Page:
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Tamarix gallica (Tamarisk)

Americans call it Salt Cedar. The deciduous feathery foliage is slightly cedar-like but its ability to tolerate salt in the air puts this stuff in a league of its own.

By the coast it’s ubiquitous with its delicate glaucous foliage and masses of pink flowers in the summer. Most take a utilitarian approach to it. It’s the only thing that will get to any height on the beach and provide some shelter from the storms. It gets planted and left to fend for itself. Sometimes old ones will display a gnarled old trunk but rarely do you see it grown to fulfil it’s remarkable potential.

It’s certainly useful by the seaside but it’s hardy enough to grow anywhere as long as there’s plenty of light. The potential lies in two areas. 1. Topiary. It clips beautifully and grows fast enough to make the process of taking some overgrown shrubs and clipping them into shapely lumps and bumps, extremely rewarding. 2. To encourage them as trees. Ancient plants in the Mediterranean will often become venerable old trees with gnarled trunks as distinguished as any ancient olive or cork oak. We supply them as mounds and as little trees. The little trees – in order to get them to look as they should – constantly need the prodigious amounts of epicormic growth removed (just rub your hand up and down the trunk) and they’ll eventually lose the tendency to produce the growth and get on with the job of being a very elegant and characterful little tree. They’ll also need staking for longer than most trees but persevere – it’s worth it.

Any reasonably well drained soil in plenty of light. Will grow to 6ft in 4 years but to get it to 15ft as a tree could take 10 years or more.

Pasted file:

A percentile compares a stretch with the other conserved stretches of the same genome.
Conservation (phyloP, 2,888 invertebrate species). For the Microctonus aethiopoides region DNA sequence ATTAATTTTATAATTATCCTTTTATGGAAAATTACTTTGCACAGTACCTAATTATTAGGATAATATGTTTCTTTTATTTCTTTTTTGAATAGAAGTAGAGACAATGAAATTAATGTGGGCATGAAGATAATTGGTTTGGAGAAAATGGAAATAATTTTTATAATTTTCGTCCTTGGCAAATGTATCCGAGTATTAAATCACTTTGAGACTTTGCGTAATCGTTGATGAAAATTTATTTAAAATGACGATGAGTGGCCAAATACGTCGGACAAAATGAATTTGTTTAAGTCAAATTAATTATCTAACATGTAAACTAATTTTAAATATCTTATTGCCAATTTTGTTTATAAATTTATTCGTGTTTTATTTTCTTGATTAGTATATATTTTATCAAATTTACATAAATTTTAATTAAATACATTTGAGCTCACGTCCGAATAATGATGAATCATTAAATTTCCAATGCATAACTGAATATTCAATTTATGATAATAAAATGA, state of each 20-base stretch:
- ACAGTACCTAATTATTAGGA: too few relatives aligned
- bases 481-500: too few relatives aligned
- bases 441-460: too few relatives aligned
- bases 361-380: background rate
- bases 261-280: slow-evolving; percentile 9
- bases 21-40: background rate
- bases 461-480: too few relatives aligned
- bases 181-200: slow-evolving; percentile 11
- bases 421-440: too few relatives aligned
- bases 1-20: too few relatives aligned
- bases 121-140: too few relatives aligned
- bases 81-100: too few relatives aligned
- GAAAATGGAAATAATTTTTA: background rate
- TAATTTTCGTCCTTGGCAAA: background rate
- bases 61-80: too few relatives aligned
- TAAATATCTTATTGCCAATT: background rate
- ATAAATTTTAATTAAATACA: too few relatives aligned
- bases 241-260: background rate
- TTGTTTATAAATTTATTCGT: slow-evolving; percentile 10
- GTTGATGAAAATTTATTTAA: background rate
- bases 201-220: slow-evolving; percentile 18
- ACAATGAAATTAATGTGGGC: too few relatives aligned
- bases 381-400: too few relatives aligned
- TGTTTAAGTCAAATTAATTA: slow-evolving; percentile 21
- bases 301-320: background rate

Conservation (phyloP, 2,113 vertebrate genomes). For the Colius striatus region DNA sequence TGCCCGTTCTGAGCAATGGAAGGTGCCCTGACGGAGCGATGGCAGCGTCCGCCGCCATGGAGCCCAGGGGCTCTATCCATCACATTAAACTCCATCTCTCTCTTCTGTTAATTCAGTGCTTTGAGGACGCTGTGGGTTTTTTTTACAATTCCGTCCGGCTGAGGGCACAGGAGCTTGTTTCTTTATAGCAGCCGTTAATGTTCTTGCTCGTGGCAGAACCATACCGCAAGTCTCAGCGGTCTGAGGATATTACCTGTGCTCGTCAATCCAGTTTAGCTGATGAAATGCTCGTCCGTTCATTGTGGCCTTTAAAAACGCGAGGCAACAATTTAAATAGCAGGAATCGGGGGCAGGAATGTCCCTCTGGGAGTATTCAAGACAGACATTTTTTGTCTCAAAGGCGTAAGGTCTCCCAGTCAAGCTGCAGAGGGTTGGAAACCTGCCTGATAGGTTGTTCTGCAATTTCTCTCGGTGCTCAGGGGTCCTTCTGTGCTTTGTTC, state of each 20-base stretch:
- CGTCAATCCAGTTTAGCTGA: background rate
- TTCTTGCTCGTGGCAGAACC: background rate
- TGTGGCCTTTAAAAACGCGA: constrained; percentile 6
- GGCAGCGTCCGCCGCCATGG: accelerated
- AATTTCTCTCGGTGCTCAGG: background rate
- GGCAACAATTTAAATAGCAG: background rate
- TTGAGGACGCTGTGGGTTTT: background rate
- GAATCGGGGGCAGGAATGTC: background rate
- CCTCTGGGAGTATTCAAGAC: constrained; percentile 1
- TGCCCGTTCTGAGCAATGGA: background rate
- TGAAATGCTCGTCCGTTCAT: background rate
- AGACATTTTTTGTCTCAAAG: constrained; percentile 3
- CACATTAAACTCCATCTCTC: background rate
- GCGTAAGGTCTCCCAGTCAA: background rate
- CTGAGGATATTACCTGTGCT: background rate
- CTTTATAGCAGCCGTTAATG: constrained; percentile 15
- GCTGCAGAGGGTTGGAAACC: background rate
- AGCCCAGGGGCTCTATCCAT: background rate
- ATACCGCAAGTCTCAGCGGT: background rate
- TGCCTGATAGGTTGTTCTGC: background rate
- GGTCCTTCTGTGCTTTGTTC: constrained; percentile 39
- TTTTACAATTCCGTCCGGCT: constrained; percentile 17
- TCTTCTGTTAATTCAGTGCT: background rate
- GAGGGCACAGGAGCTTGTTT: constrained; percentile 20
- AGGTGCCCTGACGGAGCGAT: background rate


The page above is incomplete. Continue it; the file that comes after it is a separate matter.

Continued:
Propagated by us from cutting – originally from the ones on the sea front at Bognor Regis in West Sussex.

N.B. When clipping several plants with the same tool, have a bucket containing a 5% bleach solution and swish your blades around for 30 seconds between plants to sterilise them. This will help avoid the chance of cross contamination of disease.

As with all woody plants, plant high, exposing as much of the taper at the base of the trunk as possible. Allowing soil to accumulate round the base of a tree can be fatal. Keep very well watered when first planted.

Hardiness traffic light green

Hardiness level Green

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Hardy anywhere in Britain below approximately 1000ft (300m)

This is only meant as a guide. Please remember we're always on hand to give advice about plants and their frost hardiness.

Please remember that these coloured labels are only a rough guide.

General Point about Plant Hardiness: The commonly held belief that it's better to 'plant small' is perfectly true with herbaceous plants, but not necessarily true with woody plants. They need some 'wood' on them to survive severe cold - so plants of marginal hardiness in very cold areas should really be planted LARGER, rather than smaller, wherever possible.